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Silver Nemesis

The Cybermen returned for Doctor Who’s silver anniversary in 1988 – but they certainly weren’t the only ones in pursuit of a very special prize...

Doctor Who’s 10th series had opened with three Doctors joining forces to defeat Omega. The show’s 20th anniversary saw five Doctors teaming up to raid Rassilon’s tomb. And, in 2013, its 50th anniversary would see thirteen Doctors band together to save Gallifrey and the lives of every Time Lord. Doctor Who is famous for its spectacular, high-stakes birthday parties.

But, in 1988, with the series having lost some of its popularity and shine, the 25th anniversary failed to make anything like the kind of splash The Five Doctors had made just five years before. Silver Nemesis almost feels apologetic, stuck in a position in the middle of its season (when it was meant to be the grand finale), turning up a few weeks after a Dalek story that felt like a much more fitting birthday bash.

Yes, Silver Nemesis namechecks those towering figures from Time Lord mythology, and yes, the fate of the whole universe hangs in the balance – but the production was given no extra time or money; the guest stars, while talented, were hardly household names; and the whole thing was compromised by problems plaguing the recording of another story. Everyone involved shows up and does their job well – and the result is great fun, with some intriguing hints of themes that would be developed in the following season, but… well, for a supposedly special episode, it’s just not very special.

But never mind. Look beneath its shiny silver surface and there are some very interesting things hiding in this story’s depths. Admittedly, a lot of them ended up on the cutting room floor, and others wouldn’t pay off until the next season, but there’s definitely more to Silver Nemesis than meets the eye…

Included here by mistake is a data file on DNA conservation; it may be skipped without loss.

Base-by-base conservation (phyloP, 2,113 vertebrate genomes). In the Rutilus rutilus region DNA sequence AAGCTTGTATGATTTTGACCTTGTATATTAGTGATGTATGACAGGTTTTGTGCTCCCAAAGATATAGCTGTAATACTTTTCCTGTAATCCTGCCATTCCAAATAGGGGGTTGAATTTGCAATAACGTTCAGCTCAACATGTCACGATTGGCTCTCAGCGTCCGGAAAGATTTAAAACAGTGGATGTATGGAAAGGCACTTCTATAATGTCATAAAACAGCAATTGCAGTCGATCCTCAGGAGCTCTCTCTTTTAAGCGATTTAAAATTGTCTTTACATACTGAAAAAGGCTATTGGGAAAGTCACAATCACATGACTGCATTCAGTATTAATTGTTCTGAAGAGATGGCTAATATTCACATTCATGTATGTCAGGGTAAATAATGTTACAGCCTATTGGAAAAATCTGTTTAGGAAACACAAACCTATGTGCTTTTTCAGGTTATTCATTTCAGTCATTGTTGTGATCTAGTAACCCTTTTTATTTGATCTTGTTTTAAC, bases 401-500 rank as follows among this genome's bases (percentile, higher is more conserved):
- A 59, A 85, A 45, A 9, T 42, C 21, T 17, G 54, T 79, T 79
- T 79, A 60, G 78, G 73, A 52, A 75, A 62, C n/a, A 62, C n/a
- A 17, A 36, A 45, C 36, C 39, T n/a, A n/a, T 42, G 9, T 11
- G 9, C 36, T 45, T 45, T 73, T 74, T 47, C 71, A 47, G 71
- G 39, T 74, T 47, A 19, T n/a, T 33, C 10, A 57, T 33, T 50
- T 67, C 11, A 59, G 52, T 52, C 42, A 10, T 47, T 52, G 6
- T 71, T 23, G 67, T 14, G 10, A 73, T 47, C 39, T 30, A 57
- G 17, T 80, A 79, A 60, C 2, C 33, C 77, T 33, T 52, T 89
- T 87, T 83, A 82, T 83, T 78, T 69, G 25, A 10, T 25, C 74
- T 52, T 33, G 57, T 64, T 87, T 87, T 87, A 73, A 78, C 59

Part One

FIRST BROADCAST: 23 NOVEMBER 1988

In South America on 22 November 1988, a gramophone is playing stirring music…

The Nemesis comet in orbit.

■ We’ve got used to such on-screen captions in recent years, but the words ‘South America 22nd November 1988’ establishing the place and time are the first since the First Doctor era, when ‘Paris’ gave away our location in The Reign of Terror: Guests of Madame Guillotine (1964) and ‘Roma’ did the same job in The Romans: All Roads Lead to Rome (1965).

■ The music is The Ride of the Valkyries (Act III), and the recording used was of a performance by the London Symphony Orchestra released on the 1983 album Classics for Pleasure. The piece of music is part of Die Walküre(The Valkyrie) by Richard Wagner, which itself is the second part of Wagner’s Der Ring des Nibelungen – which we’ll return to later.

■ Minor point, but… let’s assume that this scene is set in Argentina (a popular holiday spot for Nazi war criminals – see below). We don’t know precisely what time of day it is: November is almost slap-bang in the middle of summer in the southern hemisphere, so the days would be long down there (and very short up here), but let’s assume – to be kind – that it’s early in the morning. Argentinian time runs three hours behind Greenwich Mean Time, and a flight from there to here takes 15 hours. (Transcontinental jet travel times haven’t changed appreciably since the 1980s. If anything, they’ve got longer, but let’s not get into that.) It is therefore just about conceivable that De Flores, on 22 November, could confirm the location and time of the Nemesis comet’s arrival during Argentinian daylight hours and somehow gather all his men, organise a flight (when it wasn’t exactly easy for Nazi fugitives to just wander from country to country, even if – as suggested here – they have their own aircraft), and arrive in daylight hours in Windsor the very next day. This wasn’t even an issue in the first draft of the script, where the comet crashlands before De Flores has even left South America.

“Doctor who? Have you never wondered where he came from, who he is?”

In the offices of ‘paramilitary’ De Flores (Anton Diffring), a message flashes on a computer screen: Landing Location, Windsor, Grid Ref: 74W 32N, November 23 1988. His right-hand man Karl (Metin Yenal) gives him the wonderful news.